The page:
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NZTA strikes a blow to NZ’s tech sector

03 Dec 15

Today I read with disappointment in Stuff that Snapper, the kiwi developed contactless payment card used throughout the Wellington region, could end up being replaced with HOP, the contactless card used for public transport in in Auckland.

The Greater Wellington Regional Council is soon to open their public transport smart card contract up for tender. Given the deep penetration of Snapper throughout Wellington taxies, buses and convenience stores, you’d think that the sheer cost of migrating for Wellington businesses would figure prominently in any decision to migrate.

Sadly, this doesn’t appear to be the case. More concerning is the fact that according to the Stuff story, it appears that the NZTA wrote to the regional council stating its preference for the HOP system be taken up in Wellington. They also stated a preference for their own subsidiary company, New Zealand Transport Ticketing Limited, to provide the $50 million Wellington network, as it does in Auckland.

I don’t know about you, but such behaviour ahead of a tender by a government agency strikes me as being somewhat ethically dubious. Ethics aside, an obvious question is this: Why force Wellington to adopt what is clearly an inferior option, when Auckland could adopt one that is developed locally and offers a far more reliable and user friendly set of features?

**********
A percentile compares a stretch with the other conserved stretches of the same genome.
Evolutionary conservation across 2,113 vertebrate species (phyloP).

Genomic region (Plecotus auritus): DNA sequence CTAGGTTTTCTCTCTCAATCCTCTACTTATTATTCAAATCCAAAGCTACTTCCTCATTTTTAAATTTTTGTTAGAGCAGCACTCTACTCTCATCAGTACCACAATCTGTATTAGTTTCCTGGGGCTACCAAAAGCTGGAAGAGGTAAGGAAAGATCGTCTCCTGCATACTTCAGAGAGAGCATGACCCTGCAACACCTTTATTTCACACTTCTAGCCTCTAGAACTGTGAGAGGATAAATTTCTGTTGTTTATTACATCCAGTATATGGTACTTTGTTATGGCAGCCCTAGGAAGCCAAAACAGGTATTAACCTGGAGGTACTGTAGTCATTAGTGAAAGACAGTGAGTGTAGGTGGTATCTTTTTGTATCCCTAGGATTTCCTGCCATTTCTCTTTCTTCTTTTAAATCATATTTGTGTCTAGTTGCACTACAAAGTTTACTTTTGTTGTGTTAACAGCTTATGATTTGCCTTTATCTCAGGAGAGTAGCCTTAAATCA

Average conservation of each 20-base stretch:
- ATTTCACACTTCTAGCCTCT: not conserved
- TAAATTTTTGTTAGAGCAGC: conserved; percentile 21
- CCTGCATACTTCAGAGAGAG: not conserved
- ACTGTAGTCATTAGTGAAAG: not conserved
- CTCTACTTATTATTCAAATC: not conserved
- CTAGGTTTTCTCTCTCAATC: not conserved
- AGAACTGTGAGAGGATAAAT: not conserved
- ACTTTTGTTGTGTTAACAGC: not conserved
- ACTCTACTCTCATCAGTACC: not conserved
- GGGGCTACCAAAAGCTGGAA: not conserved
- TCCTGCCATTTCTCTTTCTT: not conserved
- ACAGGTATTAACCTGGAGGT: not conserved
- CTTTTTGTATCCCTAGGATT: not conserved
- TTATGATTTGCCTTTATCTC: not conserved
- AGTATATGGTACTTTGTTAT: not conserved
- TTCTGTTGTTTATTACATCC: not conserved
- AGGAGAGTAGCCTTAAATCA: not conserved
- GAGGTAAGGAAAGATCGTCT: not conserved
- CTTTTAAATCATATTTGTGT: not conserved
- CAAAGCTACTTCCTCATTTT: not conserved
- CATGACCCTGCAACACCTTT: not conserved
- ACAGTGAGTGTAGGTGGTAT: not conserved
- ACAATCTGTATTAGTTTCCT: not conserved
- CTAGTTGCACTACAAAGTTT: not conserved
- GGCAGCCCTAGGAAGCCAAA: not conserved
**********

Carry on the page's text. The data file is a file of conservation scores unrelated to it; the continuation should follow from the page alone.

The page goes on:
As a Wellingtonian who had lived in Auckland for a number of years, I find it particularly galling that Auckland with its shambolic public transport system is telling Wellington (whose public transport has worked incredibly well for decades) how to suck eggs.

The Hop system has been (if numerous user forums are anything to go by) and still is plagued with problems. In fact the Hop system has been such a total dog, that it even warranted coverage in the consumer affairs programme, Fair Go.

Perhaps of most concern is the very ugly precedent this sets for our fledgling tech sector. Snapper is a kiwi business operated by Kiwis who’ve used local know-how to develop Snapper technology. Surely our public sector should be getting behind NZ’s tech sector?

The sad fact is that the wheels are already in motion and Snapper could soon become a casualty of shenanigans at the NZTA. Having the same ticketing system across NZ may lead to the NZTA making some savings, but have these savings been weighed against the cost of switching over?

Also who is it really benefitting? I‘d be willing to wager that a miniscule number of commuters would be frequent users of public transport in both Auckland and Wellington. The really annoying thing about this situation is that Snapper works perfectly while HOP appears to be a dysfunctional mess.

Surely the motto “If it ain’t broken, don’t fix it” should apply?

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